1. Divide students into small groups (2 or 3 works for me)
2. Assign each student a painting - - send them the link, and they access it through their own computer so that they are able to zoom in if they would like a closer look at a particular feature.
3. Ask students to complete the following thinking routine:
a. See - - an objective list of what they "see"
b. Mood - - ideas as to what mood or emotions these particular qualities or items evoke.
c. Theme - - broad ideas as to a potential theme/larger idea expressed by the work.
3. After completing this thinking routine within their small groups, the students take turns projecting their painting on the smart board and sharing their discussion highlights with their classmates. We start to make a random list (like a "Wordle" forming) on the board of these "theme" ideas."
4. By the time we finish with the last painting/photograph/work of art - - we have a "Wordle" on the board that somewhat represents or hints at many of the thematic ideas expressed in "The Tempest."
5. I then complete a standard PowerPoint introduction to the play, but noting the similarities between many of their ideas expressed through their interpretations of the works of art, and Shakespeare's larger ideas as presented in "The Tempest."
This lesson is used after students have finished reading William Shakespeare's "The Tempest."
1. I print each of the paintings in this collection (most uploaded from The Folger Shakespeare Library's Digital Collection), and then post them across the board, around the room to create a "Gallery Walk" environment.
2. I remind students, before they begin, that the keyword in this play is "art." Just as it is Prospero's "art" to control Ariel and Caliban through magic and bring his abusers to the island, so it is the dramatist's art to create an enchanted island on a simple wooden stage. I share with them that artists have been, in turn, then inspired by what has appeared on the stage during productions of "The Tempest," for centuries. The various works of art posted around them span from the 1700's through the 20th Century.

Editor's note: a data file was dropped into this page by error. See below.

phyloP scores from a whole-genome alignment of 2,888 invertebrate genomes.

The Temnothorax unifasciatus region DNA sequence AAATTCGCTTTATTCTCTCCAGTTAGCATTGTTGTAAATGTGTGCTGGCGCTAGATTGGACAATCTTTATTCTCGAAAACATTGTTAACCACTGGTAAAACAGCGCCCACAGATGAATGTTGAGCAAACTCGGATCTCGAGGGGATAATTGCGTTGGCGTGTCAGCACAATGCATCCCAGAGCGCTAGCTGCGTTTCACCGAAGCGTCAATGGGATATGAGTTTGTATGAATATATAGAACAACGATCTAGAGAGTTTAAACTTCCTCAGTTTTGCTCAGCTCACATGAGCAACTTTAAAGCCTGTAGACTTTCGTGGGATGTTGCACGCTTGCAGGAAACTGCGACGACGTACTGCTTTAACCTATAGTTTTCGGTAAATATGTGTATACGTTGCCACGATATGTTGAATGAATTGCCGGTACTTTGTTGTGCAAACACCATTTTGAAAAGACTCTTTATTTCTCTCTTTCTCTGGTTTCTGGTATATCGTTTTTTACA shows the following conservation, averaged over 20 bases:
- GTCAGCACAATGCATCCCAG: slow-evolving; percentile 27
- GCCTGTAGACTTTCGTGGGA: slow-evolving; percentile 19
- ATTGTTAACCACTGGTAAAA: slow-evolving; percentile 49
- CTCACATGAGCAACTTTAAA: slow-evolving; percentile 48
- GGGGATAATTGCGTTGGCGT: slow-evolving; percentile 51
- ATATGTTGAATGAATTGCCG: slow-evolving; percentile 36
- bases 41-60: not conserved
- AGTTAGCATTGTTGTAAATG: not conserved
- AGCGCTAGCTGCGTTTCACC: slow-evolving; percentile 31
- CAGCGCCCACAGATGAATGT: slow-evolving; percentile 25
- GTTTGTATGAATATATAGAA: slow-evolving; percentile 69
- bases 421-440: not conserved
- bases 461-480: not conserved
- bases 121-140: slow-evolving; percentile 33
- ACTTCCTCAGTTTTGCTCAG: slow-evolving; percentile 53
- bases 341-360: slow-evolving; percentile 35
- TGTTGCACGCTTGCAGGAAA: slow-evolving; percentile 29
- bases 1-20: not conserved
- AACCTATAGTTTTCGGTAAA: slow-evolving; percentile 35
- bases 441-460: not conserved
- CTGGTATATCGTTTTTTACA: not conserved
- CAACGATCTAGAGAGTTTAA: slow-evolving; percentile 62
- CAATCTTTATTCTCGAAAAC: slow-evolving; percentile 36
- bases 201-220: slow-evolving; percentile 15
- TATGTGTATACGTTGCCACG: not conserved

3. Students are asked to walk through the gallery, and select one painting, one artistic interpretation of "The Tempest" that speaks to them, appeals to them, for any reason. Conversely, they should pick one they believe, for them personally, misses the mark as far as how they would interpret or envision this character, this scene, this play in general. They are to mark their names - - only their names - - on the board under the paintings.
4. When finished, we have then have a discussion about their choices - it's quite free wheeling - - no wrong answers here - - wonderful sharing of ideas. Many of the ideas and conversations I subtly steer to reflect some of the questions they will address in the wrap up writing assignment that follows.
5. When our conversations have finished, and after we've heard from everyone about their various interpretations, I give them the wrap up writing assignment. There are five individual response questions, with students being asked to write responses ranging anywhere from 175-200 words for each question. Three out of the five questions require them to return to this SAAM Learning Lab collection in order to write their responses, one other question is a classic literary analysis (thematic) question, while the last one is a historical context question.
(I've attached the prompts as a resource.)
Note: This assignment went over far better than I expected and I look forward to recreating it/adapting it for other units.
This collection reflects the works of art included in the Smithsonian American Art Museum's exhibit: “Artists Respond: American Art and the Vietnam War, 1965-1975." #SAAMTeach
"The World of Your Senses": Parallel Perspectives from Tibetan Buddhism and Western Science on Sensory Perception
"The World of Your Senses" shares parallel perspectives from Tibetan Buddhism and western science on sensory perception. This collection explores the questions: How do we see? How does hearing work? How do we perceive smell? How does taste function? How do we sense touch? In addition, the Buddhist perspective includes a sixth sense... mind consciousness!